Autologous tumor cell vaccine induces antitumor T cell immune responses in patients with mantle cell lymphoma: A phase I/II trial
The Journal of experimental medicine. 2020;217(9)
Here, we report on the results of a phase I/II trial (NCT00490529) for patients with mantle cell lymphoma who, having achieved remission after immunochemotherapy, were vaccinated with irradiated, CpG-activated tumor cells. Subsequently, vaccine-primed lymphocytes were collected and reinfused after a standard autologous stem cell transplantation (ASCT). The primary endpoint was detection of minimal residual disease (MRD) within 1 yr after ASCT at the previously validated threshold of ≥1 malignant cell per 10,000 leukocyte equivalents. Of 45 evaluable patients, 40 (89%) were found to be MRD negative, and the MRD-positive patients experienced early subsequent relapse. The vaccination induced antitumor CD8 T cell immune responses in 40% of patients, and these were associated with favorable clinical outcomes. Patients with high tumor PD-L1 expression after in vitro exposure to CpG had inferior outcomes. Vaccination with CpG-stimulated autologous tumor cells followed by the adoptive transfer of vaccine-primed lymphocytes after ASCT is feasible and safe.
Low Non-Relapse Mortality after HLA Matched Related Two-Step Hematopoietic Stem Cell Transplantation using Cyclophosphamide (CY) for Graft versus Host Disease Prophylaxis and the Potential Impact of Non-CY-Exposed T Cells on Outcomes
Biology of blood and marrow transplantation : journal of the American Society for Blood and Marrow Transplantation. 2020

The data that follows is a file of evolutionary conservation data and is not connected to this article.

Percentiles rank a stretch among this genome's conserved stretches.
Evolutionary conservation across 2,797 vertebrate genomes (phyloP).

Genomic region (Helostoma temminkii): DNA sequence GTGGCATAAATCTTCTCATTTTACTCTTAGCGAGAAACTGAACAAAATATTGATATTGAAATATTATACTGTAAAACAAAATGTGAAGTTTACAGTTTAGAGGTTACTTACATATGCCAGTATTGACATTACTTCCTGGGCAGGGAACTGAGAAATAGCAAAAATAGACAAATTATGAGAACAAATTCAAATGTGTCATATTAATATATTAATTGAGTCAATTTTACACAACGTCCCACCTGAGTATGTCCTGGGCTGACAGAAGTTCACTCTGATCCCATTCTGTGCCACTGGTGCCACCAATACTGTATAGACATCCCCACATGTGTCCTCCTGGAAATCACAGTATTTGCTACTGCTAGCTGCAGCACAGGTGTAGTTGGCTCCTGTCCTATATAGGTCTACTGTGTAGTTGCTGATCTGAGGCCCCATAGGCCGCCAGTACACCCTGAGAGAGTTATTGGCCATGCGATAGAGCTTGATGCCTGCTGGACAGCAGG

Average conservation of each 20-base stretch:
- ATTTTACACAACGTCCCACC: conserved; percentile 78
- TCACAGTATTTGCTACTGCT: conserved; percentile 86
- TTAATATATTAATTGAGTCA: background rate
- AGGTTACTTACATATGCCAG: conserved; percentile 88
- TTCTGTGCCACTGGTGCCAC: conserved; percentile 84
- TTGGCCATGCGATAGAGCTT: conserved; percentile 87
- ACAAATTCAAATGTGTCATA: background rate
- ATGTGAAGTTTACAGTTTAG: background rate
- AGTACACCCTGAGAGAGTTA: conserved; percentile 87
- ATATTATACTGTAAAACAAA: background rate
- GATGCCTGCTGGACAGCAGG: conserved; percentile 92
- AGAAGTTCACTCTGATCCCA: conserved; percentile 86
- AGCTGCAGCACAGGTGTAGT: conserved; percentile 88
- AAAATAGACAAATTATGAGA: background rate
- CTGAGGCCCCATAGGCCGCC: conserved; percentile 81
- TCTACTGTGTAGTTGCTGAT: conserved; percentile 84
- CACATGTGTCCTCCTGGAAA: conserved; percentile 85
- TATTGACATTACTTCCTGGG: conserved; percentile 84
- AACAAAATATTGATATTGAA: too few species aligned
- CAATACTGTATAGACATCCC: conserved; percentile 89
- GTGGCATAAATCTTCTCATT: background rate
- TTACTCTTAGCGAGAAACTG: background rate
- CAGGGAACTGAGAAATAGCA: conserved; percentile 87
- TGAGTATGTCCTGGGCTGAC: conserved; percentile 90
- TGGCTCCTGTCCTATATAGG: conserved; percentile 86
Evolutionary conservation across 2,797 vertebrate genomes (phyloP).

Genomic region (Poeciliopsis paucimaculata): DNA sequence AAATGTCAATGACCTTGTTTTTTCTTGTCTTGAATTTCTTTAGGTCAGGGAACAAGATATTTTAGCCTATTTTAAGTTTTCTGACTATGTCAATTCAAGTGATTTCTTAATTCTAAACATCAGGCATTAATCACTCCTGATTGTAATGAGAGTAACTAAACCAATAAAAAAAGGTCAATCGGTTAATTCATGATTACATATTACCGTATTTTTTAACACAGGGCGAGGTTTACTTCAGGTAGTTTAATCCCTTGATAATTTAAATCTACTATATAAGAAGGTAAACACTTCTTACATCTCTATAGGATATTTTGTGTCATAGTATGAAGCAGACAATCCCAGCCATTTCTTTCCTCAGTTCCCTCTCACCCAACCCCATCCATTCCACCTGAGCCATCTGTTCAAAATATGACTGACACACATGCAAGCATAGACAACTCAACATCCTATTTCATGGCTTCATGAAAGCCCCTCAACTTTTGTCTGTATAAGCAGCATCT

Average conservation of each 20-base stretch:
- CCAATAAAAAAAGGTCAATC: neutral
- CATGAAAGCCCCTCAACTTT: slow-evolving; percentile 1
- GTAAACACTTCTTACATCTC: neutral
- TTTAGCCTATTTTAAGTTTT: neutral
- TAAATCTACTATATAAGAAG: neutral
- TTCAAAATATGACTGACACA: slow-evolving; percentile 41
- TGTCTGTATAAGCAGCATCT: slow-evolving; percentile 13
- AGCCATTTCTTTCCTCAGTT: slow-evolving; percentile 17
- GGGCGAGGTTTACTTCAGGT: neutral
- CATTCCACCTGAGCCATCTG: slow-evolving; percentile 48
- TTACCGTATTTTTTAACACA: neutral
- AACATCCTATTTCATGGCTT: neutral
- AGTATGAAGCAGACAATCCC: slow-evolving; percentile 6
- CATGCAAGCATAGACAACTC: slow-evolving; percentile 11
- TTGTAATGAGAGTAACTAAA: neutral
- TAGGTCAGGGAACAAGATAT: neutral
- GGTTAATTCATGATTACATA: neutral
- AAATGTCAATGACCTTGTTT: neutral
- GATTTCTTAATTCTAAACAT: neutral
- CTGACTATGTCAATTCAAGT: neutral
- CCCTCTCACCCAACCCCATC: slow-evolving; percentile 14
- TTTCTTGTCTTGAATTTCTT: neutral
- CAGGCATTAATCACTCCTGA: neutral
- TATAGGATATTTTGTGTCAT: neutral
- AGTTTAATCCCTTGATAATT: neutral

The use of cyclophosphamide (CY) for bidirectional tolerization of recipient and donor T cells is associated with reduced rates of graft versus host disease (GVHD) and non-relapse mortality (NRM) after human leukocyte antigen (HLA) matched hematopoietic stem cell transplantation (HSCT). However, recurrent disease remains the primary barrier to long term survival. We extended our two-step approach to HLA matched related HSCT using a radiation-based myeloablative conditioning regimen combined with a high dose of T cells in an attempt to reduce relapse rates while maintaining the beneficial effects of CY tolerization. After conditioning, patients received their grafts in two components. First, a fixed dose of 2x10(8)/kg T cells was infused, followed 2 days later by CY. Second, a CD34-selected graft containing a small residual amount of non-CY exposed T cells, median dose of 2.98x10(3)/kg, was administered. Forty-six patients with hematological malignancies were treated. Despite the myeloablative conditioning regimen and use of high doses of T cells, at 1 and 5 years, the cumulative incidences (CI) of grades 2-4 acute and chronic GVHD, and NRM were very low at 13%, 9% and 4.3% respectively. This contributed to a high overall survival (OS) rate of 89.1% at 1 year and 65.8% at 5 years. Relapse was the primary cause of mortality with a CI of 23.9% at 1 year and 45.7% at 5 years. In a post hoc analysis, relapse rates were significantly lower in patients receiving greater than versus less than the group median of non-CY exposed, residual T cells in the CD34 product, 19.3% versus 58.1% (p=0.009) without concomitant increase in NRM. In its current form, this two-step regimen was highly tolerable but strategies to reduce relapse, potentially the addition of T cells not exposed to CY, are needed.